"I've never seen anything like it, " said West Palm Beach attorney, G. Joseph Curley, who represented Charles and Linda Serabian, the owners of several Subway franchises scattered mostly throughout Broward.

Curley and other lawyers representing Subway corporate executives asked for sanctions against Ganz. They say Nieman, who has felony convictions for insurance fraud, and Ganz frequently threatened them and demanded a $4.75 million settlement.

If they refused to pay, then "the Fort Lauderdale division of the NAACP, which Mr. Ganz stated he represented -- would join the lawsuit or file its own action, " Vitunac wrote.

Nieman also prodded the local Subway store owners to cut a quick deal. Nieman allegedly told Curley that if his clients "would be willing to roll over on big Subway (the corporate headquarters) and provide them with statements and affidavits to get to the 'real deep pocket, ' to use his words, then they could adjust their demands, " Curley testified during the hearing over sanctions.

"I've never in my career moved for sanctions against another attorney, " said Curley, a lawyer for 12 years who is with the firm Gunster, Yoakley, Valdes-Fauli & Steward in West Palm Beach.

"They would throw around the NAACP threat like it was salt and pepper, " Curley said. Nieman noted that race discrimination complaints against the Serabians are pending.

Charles Whitelock, special counsel for the Broward Sheriff's Office, is also familiar with Ganz's and Nieman's aggressive style. Ganz filed a lawsuit several weeks ago against BSO, alleging race discrimination against three former deputies who worked in Broward's jail system.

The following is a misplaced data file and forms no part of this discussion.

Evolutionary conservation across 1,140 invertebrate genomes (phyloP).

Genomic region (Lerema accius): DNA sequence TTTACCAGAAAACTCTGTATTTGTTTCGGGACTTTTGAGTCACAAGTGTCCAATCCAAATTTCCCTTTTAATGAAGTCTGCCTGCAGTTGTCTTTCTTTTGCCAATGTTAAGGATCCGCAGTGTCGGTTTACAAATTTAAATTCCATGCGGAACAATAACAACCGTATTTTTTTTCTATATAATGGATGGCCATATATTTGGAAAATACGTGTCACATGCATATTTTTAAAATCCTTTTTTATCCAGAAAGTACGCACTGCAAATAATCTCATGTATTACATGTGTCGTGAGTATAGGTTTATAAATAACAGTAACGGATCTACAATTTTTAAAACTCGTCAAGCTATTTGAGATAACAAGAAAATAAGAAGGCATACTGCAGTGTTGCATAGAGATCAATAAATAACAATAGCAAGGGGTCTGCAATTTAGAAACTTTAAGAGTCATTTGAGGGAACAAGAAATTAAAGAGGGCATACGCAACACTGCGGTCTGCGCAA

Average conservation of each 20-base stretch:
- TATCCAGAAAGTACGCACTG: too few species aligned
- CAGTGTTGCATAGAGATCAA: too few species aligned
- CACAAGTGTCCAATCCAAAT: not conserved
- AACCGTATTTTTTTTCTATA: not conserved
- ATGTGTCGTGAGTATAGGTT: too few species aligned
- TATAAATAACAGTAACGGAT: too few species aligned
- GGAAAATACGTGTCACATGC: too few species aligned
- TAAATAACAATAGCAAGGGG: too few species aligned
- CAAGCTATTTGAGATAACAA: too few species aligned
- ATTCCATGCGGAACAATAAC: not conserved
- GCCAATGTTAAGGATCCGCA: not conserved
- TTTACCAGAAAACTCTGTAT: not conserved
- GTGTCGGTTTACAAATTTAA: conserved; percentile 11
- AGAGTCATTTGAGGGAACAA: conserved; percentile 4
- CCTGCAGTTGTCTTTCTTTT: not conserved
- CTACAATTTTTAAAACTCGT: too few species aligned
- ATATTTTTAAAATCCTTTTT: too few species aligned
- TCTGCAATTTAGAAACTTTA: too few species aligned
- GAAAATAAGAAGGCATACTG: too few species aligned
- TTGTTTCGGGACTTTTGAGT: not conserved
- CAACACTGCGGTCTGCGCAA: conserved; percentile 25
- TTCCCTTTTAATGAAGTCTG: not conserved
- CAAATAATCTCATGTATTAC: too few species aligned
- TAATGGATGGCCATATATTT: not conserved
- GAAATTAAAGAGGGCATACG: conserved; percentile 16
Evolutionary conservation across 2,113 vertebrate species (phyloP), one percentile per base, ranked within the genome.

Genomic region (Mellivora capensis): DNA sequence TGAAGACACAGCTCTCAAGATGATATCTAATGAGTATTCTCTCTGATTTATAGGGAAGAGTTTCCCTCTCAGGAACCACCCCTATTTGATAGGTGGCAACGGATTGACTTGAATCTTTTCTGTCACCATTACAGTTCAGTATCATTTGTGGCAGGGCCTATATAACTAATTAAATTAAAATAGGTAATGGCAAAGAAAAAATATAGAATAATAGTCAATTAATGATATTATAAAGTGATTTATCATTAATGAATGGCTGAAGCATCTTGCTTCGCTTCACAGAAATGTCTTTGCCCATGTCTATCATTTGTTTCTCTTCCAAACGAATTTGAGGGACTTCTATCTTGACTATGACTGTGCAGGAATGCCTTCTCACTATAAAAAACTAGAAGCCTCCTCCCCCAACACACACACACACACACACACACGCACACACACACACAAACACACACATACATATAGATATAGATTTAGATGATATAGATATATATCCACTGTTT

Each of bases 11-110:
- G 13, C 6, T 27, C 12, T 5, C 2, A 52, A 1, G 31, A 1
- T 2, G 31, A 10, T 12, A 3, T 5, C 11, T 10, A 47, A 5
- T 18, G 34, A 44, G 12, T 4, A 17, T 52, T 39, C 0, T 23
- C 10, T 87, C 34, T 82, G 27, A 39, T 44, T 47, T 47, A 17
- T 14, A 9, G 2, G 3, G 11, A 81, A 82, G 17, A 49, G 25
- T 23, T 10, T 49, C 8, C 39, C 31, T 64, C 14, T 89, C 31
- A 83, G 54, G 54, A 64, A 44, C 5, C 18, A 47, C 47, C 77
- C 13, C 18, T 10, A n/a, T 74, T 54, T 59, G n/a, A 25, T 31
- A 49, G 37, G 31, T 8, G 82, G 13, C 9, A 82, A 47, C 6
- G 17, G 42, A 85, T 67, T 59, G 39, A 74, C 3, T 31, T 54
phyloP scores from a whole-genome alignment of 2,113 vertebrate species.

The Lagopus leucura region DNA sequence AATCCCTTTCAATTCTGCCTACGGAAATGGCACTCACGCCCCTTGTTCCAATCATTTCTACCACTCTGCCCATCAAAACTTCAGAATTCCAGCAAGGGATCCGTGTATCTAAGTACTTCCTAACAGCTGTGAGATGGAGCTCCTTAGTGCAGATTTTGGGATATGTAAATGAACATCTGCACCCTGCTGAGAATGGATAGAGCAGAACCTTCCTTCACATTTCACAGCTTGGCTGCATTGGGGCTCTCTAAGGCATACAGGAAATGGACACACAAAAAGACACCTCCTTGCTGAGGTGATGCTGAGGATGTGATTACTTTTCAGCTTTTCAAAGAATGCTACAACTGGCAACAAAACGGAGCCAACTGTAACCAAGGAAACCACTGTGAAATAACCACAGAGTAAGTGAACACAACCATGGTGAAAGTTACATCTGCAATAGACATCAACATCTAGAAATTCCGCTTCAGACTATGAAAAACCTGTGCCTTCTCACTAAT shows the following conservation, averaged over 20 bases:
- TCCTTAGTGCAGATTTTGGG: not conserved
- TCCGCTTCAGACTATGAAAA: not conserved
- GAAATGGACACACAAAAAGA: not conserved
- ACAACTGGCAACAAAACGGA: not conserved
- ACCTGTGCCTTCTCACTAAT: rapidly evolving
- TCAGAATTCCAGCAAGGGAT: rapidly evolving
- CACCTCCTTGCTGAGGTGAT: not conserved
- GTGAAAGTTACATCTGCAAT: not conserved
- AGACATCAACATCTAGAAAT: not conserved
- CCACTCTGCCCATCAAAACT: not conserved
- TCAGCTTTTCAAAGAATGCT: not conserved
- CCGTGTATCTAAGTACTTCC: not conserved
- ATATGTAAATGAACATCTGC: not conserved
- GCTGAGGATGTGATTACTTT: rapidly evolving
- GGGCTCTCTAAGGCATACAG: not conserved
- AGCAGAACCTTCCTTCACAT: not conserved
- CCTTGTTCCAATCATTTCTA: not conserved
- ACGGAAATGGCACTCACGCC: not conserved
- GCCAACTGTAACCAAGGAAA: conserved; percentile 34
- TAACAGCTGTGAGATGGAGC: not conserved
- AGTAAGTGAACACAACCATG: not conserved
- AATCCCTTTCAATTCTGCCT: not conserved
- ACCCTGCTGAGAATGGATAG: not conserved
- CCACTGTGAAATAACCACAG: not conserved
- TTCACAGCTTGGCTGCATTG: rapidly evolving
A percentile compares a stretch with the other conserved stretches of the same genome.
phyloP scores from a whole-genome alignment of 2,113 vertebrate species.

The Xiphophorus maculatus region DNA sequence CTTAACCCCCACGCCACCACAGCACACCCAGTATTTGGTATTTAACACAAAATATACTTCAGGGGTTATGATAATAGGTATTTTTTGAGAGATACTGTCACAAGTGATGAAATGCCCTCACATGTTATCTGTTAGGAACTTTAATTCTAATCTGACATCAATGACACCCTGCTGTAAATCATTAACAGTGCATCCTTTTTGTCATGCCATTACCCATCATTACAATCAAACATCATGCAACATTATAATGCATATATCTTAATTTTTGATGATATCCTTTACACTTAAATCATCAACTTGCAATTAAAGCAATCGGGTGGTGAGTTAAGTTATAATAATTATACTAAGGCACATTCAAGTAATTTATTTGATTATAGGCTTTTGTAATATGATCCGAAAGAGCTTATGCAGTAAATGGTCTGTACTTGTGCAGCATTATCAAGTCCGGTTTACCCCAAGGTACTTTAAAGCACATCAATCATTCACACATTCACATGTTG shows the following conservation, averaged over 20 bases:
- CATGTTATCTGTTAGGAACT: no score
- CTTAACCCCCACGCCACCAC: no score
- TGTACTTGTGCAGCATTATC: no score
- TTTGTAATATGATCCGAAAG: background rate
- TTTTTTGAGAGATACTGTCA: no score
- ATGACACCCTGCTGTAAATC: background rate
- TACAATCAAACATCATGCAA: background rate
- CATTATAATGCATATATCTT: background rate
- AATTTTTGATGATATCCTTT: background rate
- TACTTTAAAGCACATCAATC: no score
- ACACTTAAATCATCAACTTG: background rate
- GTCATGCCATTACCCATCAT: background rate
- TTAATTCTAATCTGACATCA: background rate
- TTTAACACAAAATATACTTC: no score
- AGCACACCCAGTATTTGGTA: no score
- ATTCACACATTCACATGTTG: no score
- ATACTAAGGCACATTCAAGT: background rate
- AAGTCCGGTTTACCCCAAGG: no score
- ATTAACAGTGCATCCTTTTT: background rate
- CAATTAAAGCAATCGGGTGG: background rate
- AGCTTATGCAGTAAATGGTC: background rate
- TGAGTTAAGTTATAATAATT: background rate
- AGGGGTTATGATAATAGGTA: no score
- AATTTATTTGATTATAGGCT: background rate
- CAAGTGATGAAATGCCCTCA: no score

First, Nieman and Ganz petitioned BSO for a list of all black deputies who had been fired by the department, Whitelock said.

"Then Ganz held a meeting with all of these terminated employees and enlisted them, or solicited them, to try to create a Lockwood-styled, class-action lawsuit, " Whitelock said. "These were the only three people they could come up with. I don't think lawyers should be soliciting business like that."

Whitelock dismisses the BSO lawsuit as worthless. The corrections director, Susan McCampbell, was sued personally, similar to the Subway corporate executives. But two of the deputies had been fired before McCampbell began working at BSO, Whitelock said.

Several Broward commissioners are troubled by the case against Lockwood and a letter that NAACP President Roosevelt Walters sent them, encouraging them to settle the case. Lockwood's attorney, John Gronda, said there is no comparison between the Subway and Lockwood cases. The NAACP was involved in the Lockwood case from the beginning. Commission Chairwoman Lori Parrish last week demanded a break-down of how much each of the attorneys would collect, and a list of how much money would be paid to each of the 29 clerks.

Commissioner Suzanne Gunzburger and Commissioner John Rodstrom were disturbed after learning that Ganz hired two attorneys, Sam Fields and Susan Motley of the law firm Ruden, McClosky, Smith, Schuster & Russell, to lobby commissioners to turn over $1.3 million in tax dollars to end the lawsuit.

And now Gunzburger is concerned about the allegations of misconduct.